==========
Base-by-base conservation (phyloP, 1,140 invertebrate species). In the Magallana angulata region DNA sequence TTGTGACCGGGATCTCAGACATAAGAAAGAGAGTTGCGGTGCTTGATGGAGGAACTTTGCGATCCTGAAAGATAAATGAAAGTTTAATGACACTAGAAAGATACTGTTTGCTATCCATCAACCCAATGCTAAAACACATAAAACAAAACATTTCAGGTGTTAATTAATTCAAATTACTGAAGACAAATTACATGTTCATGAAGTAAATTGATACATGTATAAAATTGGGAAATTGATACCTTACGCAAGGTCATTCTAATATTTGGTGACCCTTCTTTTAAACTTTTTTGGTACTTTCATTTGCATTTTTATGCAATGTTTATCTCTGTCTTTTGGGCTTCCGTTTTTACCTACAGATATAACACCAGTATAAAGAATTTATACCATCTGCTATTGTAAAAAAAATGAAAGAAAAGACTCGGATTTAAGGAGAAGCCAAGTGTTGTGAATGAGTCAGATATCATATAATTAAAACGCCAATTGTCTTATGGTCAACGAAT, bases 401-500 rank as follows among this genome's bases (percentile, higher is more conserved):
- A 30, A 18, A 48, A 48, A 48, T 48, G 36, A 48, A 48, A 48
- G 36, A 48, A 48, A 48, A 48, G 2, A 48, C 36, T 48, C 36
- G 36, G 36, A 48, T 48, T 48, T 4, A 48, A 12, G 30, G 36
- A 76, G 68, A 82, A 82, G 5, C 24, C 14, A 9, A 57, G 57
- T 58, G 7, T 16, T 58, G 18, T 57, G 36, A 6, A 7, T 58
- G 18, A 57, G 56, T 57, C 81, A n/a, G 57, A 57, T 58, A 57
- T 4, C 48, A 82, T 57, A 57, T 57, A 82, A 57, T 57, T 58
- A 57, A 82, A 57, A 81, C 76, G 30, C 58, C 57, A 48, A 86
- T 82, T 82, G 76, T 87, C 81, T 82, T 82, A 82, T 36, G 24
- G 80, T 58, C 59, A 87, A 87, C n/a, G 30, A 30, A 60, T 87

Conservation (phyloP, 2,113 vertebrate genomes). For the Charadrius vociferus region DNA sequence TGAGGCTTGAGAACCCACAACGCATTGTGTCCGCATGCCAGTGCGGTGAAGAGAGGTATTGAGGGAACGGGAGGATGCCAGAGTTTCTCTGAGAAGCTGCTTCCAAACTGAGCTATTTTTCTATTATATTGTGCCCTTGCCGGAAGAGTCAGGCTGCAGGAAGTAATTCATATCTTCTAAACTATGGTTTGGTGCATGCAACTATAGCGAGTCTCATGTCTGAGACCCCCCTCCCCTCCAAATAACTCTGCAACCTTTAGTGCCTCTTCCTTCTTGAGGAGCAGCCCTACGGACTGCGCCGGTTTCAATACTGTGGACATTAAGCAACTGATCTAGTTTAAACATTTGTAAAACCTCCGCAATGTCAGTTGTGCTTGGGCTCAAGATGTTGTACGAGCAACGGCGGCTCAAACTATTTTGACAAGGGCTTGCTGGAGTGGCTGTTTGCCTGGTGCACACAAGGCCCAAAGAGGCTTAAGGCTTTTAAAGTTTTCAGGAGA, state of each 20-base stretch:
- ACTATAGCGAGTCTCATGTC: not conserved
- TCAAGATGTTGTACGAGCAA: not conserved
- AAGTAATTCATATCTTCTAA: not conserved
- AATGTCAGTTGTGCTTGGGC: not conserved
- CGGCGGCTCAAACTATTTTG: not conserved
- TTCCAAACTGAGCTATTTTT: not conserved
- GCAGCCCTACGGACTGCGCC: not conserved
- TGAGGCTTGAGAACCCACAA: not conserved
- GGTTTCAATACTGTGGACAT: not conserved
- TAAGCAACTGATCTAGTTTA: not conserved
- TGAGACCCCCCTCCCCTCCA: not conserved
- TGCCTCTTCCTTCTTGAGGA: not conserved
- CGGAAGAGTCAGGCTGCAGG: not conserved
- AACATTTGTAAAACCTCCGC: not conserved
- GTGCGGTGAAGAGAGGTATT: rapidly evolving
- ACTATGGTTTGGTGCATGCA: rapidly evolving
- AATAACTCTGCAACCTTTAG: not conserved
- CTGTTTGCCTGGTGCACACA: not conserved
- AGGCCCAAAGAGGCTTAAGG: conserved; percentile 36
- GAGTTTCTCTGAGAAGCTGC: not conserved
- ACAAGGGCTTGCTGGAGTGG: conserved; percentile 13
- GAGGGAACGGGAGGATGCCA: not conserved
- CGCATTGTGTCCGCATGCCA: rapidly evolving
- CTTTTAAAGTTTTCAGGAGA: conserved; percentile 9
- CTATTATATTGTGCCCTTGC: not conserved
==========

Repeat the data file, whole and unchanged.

Base-by-base conservation (phyloP, 1,140 invertebrate species). In the Magallana angulata region DNA sequence TTGTGACCGGGATCTCAGACATAAGAAAGAGAGTTGCGGTGCTTGATGGAGGAACTTTGCGATCCTGAAAGATAAATGAAAGTTTAATGACACTAGAAAGATACTGTTTGCTATCCATCAACCCAATGCTAAAACACATAAAACAAAACATTTCAGGTGTTAATTAATTCAAATTACTGAAGACAAATTACATGTTCATGAAGTAAATTGATACATGTATAAAATTGGGAAATTGATACCTTACGCAAGGTCATTCTAATATTTGGTGACCCTTCTTTTAAACTTTTTTGGTACTTTCATTTGCATTTTTATGCAATGTTTATCTCTGTCTTTTGGGCTTCCGTTTTTACCTACAGATATAACACCAGTATAAAGAATTTATACCATCTGCTATTGTAAAAAAAATGAAAGAAAAGACTCGGATTTAAGGAGAAGCCAAGTGTTGTGAATGAGTCAGATATCATATAATTAAAACGCCAATTGTCTTATGGTCAACGAAT, bases 401-500 rank as follows among this genome's bases (percentile, higher is more conserved):
- A 30, A 18, A 48, A 48, A 48, T 48, G 36, A 48, A 48, A 48
- G 36, A 48, A 48, A 48, A 48, G 2, A 48, C 36, T 48, C 36
- G 36, G 36, A 48, T 48, T 48, T 4, A 48, A 12, G 30, G 36
- A 76, G 68, A 82, A 82, G 5, C 24, C 14, A 9, A 57, G 57
- T 58, G 7, T 16, T 58, G 18, T 57, G 36, A 6, A 7, T 58
- G 18, A 57, G 56, T 57, C 81, A n/a, G 57, A 57, T 58, A 57
- T 4, C 48, A 82, T 57, A 57, T 57, A 82, A 57, T 57, T 58
- A 57, A 82, A 57, A 81, C 76, G 30, C 58, C 57, A 48, A 86
- T 82, T 82, G 76, T 87, C 81, T 82, T 82, A 82, T 36, G 24
- G 80, T 58, C 59, A 87, A 87, C n/a, G 30, A 30, A 60, T 87

Conservation (phyloP, 2,113 vertebrate genomes). For the Charadrius vociferus region DNA sequence TGAGGCTTGAGAACCCACAACGCATTGTGTCCGCATGCCAGTGCGGTGAAGAGAGGTATTGAGGGAACGGGAGGATGCCAGAGTTTCTCTGAGAAGCTGCTTCCAAACTGAGCTATTTTTCTATTATATTGTGCCCTTGCCGGAAGAGTCAGGCTGCAGGAAGTAATTCATATCTTCTAAACTATGGTTTGGTGCATGCAACTATAGCGAGTCTCATGTCTGAGACCCCCCTCCCCTCCAAATAACTCTGCAACCTTTAGTGCCTCTTCCTTCTTGAGGAGCAGCCCTACGGACTGCGCCGGTTTCAATACTGTGGACATTAAGCAACTGATCTAGTTTAAACATTTGTAAAACCTCCGCAATGTCAGTTGTGCTTGGGCTCAAGATGTTGTACGAGCAACGGCGGCTCAAACTATTTTGACAAGGGCTTGCTGGAGTGGCTGTTTGCCTGGTGCACACAAGGCCCAAAGAGGCTTAAGGCTTTTAAAGTTTTCAGGAGA, state of each 20-base stretch:
- ACTATAGCGAGTCTCATGTC: not conserved
- TCAAGATGTTGTACGAGCAA: not conserved
- AAGTAATTCATATCTTCTAA: not conserved
- AATGTCAGTTGTGCTTGGGC: not conserved
- CGGCGGCTCAAACTATTTTG: not conserved
- TTCCAAACTGAGCTATTTTT: not conserved
- GCAGCCCTACGGACTGCGCC: not conserved
- TGAGGCTTGAGAACCCACAA: not conserved
- GGTTTCAATACTGTGGACAT: not conserved
- TAAGCAACTGATCTAGTTTA: not conserved
- TGAGACCCCCCTCCCCTCCA: not conserved
- TGCCTCTTCCTTCTTGAGGA: not conserved
- CGGAAGAGTCAGGCTGCAGG: not conserved
- AACATTTGTAAAACCTCCGC: not conserved
- GTGCGGTGAAGAGAGGTATT: rapidly evolving
- ACTATGGTTTGGTGCATGCA: rapidly evolving
- AATAACTCTGCAACCTTTAG: not conserved
- CTGTTTGCCTGGTGCACACA: not conserved
- AGGCCCAAAGAGGCTTAAGG: conserved; percentile 36
- GAGTTTCTCTGAGAAGCTGC: not conserved
- ACAAGGGCTTGCTGGAGTGG: conserved; percentile 13
- GAGGGAACGGGAGGATGCCA: not conserved
- CGCATTGTGTCCGCATGCCA: rapidly evolving
- CTTTTAAAGTTTTCAGGAGA: conserved; percentile 9
- CTATTATATTGTGCCCTTGC: not conserved